When his mother asked him how he had been able to answer the investigators’ questions, he said he had guessed. “That’s what I do with my homework,” he added.
Mr. Dassey and his family were completely overmatched by the criminal justice system. In a call to his mother from jail, for instance, Mr. Dassey said he had been told that some of his statements had been “inconsistent.” He did not know what the word meant, so he asked his mother. She did not know, either.
A Wisconsin appeals court upheld Mr. Dassey’s conviction. But a federal judge and a divided three-judge panel of the United States Court of Appeals for the Seventh Circuit, in Chicago, ruled that Mr. Dassey’s confession should have been suppressed. Without the confession, Judge Ilana Rovner wrote for the majority, the case against Mr. Dassey basically evaporated, as “no one ever found a single hair, a drop of blood, a trace of DNA or a scintilla of physical evidence linking Dassey to this crime.”
The full Seventh Circuit reversed the trial judge’s decision by a 4-to-3 vote, saying that Mr. Dassey could not overcome barriers in a 1996 federal law that makes it hard for federal courts to grant relief to people convicted in state courts.
In dissent, Chief Judge Diane P. Wood wrote that this was a “travesty of justice.”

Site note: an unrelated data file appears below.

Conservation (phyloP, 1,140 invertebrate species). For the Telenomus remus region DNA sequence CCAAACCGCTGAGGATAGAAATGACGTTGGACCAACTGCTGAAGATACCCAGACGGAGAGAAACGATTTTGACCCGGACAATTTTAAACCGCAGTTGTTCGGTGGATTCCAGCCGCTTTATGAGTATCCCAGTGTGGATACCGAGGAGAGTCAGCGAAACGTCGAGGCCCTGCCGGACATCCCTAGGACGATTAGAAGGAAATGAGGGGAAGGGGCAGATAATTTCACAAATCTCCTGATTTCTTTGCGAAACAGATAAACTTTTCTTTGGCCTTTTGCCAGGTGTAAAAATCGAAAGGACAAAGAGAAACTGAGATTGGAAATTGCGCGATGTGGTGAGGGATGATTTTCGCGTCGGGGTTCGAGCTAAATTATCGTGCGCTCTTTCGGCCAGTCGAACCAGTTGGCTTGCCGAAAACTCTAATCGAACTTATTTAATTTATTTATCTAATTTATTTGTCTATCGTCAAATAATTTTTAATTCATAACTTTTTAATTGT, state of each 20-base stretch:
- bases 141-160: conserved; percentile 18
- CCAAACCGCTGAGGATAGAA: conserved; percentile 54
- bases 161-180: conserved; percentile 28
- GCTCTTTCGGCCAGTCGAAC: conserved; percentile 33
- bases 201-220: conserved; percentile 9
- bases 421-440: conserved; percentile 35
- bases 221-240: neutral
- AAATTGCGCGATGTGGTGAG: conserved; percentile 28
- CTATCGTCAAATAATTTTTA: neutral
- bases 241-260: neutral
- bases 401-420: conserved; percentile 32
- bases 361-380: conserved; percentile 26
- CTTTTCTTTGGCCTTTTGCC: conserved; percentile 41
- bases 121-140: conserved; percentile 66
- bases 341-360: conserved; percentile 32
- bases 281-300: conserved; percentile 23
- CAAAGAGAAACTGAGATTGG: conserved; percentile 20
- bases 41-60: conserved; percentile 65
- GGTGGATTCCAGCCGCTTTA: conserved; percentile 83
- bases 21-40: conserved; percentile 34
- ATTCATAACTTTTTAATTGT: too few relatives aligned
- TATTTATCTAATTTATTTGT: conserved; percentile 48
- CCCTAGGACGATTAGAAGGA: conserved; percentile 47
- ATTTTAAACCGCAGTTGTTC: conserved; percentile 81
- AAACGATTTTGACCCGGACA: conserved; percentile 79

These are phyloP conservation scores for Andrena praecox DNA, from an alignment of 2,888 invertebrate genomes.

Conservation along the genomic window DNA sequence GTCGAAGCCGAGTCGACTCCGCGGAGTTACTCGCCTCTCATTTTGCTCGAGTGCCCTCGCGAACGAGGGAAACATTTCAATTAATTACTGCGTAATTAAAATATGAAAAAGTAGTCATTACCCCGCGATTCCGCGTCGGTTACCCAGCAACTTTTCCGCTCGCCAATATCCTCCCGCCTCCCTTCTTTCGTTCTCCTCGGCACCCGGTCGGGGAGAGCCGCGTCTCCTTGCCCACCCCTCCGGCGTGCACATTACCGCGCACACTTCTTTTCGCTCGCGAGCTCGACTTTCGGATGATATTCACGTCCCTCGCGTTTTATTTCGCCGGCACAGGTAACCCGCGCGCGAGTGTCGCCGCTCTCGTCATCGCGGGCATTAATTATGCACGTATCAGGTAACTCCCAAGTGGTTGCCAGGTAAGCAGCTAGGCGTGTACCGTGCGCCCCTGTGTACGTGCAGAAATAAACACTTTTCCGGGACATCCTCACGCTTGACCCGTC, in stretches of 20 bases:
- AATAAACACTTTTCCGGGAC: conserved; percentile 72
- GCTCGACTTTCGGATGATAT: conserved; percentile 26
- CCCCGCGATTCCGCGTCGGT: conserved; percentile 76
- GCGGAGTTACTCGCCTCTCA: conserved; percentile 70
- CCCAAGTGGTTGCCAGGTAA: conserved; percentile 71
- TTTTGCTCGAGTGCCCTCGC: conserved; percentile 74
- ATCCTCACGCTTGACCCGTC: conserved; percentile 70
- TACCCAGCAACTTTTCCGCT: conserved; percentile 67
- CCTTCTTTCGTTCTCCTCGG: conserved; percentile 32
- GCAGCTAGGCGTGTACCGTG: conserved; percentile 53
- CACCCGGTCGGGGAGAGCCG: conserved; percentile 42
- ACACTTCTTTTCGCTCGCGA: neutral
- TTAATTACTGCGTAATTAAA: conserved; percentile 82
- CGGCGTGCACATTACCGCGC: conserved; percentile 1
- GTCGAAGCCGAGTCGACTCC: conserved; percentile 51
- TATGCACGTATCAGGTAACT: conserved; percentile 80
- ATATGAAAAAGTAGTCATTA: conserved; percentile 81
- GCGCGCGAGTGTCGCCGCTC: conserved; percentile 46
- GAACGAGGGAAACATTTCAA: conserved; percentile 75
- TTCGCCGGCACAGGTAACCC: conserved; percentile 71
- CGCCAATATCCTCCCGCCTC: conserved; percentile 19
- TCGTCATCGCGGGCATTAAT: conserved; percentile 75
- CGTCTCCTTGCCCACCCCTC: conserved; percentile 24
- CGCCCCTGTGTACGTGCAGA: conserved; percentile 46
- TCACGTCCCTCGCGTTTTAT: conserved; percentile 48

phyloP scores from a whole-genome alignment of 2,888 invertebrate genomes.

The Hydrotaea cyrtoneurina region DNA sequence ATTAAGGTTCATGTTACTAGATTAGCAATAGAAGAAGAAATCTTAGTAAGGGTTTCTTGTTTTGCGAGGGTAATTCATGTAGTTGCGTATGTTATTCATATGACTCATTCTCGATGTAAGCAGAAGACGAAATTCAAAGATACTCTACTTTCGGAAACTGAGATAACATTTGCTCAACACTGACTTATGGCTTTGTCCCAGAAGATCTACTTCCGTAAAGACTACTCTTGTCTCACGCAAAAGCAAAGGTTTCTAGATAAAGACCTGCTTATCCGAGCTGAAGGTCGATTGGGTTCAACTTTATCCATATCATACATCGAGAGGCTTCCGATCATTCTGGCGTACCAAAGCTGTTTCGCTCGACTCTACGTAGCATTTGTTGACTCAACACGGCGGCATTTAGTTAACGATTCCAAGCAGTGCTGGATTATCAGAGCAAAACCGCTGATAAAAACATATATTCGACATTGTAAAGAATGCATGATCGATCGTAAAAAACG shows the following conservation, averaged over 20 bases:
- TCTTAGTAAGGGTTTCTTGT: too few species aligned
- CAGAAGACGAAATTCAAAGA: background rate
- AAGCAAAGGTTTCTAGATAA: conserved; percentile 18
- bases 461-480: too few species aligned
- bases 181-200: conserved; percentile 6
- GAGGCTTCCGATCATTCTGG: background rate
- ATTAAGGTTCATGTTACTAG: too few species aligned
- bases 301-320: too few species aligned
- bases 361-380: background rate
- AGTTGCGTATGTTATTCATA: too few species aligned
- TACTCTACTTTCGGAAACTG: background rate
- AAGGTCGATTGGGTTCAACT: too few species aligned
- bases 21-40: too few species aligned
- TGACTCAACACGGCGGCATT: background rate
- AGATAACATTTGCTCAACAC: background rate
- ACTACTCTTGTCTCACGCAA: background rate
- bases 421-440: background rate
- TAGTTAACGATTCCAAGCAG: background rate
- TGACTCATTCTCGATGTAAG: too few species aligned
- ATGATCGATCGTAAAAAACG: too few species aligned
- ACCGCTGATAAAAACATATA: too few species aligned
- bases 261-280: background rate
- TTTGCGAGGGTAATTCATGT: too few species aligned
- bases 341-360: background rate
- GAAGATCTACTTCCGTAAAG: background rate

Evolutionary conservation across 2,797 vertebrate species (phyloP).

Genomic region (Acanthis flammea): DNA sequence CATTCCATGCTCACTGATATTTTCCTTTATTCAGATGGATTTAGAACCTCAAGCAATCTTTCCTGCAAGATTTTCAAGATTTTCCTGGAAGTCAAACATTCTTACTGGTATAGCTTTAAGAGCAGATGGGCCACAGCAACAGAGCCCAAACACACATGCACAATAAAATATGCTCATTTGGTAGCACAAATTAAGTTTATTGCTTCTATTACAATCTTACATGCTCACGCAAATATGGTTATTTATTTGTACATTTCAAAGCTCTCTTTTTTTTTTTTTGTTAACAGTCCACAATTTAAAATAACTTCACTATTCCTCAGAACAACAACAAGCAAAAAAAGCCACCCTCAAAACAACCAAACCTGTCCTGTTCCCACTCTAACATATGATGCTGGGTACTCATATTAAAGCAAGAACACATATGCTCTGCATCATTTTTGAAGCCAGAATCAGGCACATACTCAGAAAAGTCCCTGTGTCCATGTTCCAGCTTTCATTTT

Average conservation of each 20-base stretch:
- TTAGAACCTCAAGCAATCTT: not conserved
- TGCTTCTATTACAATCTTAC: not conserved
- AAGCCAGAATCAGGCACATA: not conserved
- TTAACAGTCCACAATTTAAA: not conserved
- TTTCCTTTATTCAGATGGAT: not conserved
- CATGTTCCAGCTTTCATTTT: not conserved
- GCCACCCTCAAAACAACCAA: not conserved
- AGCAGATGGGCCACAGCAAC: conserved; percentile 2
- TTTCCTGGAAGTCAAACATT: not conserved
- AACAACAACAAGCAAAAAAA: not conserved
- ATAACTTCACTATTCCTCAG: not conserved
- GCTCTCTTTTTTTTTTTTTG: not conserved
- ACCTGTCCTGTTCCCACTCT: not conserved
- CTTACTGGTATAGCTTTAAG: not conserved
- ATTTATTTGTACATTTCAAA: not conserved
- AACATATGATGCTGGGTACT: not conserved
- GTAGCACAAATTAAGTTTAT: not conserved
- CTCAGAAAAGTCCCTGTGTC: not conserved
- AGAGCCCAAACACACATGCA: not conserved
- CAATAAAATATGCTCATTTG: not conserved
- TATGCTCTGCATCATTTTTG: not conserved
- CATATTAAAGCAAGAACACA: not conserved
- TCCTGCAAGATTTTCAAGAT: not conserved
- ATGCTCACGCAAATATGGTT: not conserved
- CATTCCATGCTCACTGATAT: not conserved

Mr. Dassey is represented by Seth P. Waxman, who served as United States solicitor general in the Clinton administration and later helped persuade the Supreme Court to abolish the death penalty for juvenile offenders.
“Put simply,” Mr. Waxman wrote in his petition seeking review in the new case, Dassey v. Dittmann, No. 17-1172, “the interrogators took advantage of Dassey’s youth and mental limitations to convince him they were on his side, ignored his manifest inability to correctly answer many of their questions about the crimes, fed him facts so he could say what they wanted to hear, and promised that he would be set free if he did so. The resulting confession was more theirs than his.”
The Supreme Court seldom agrees to hear cases merely to correct errors in a single case, even ones with grave consequences. But a supporting brief filed by scores of current and former prosecutors urged the justices to hear Mr. Dassey’s appeal in light of the attention “Making a Murderer” had drawn to his confession.
“It affected the way everyday Americans view our justice system,” the prosecutors wrote.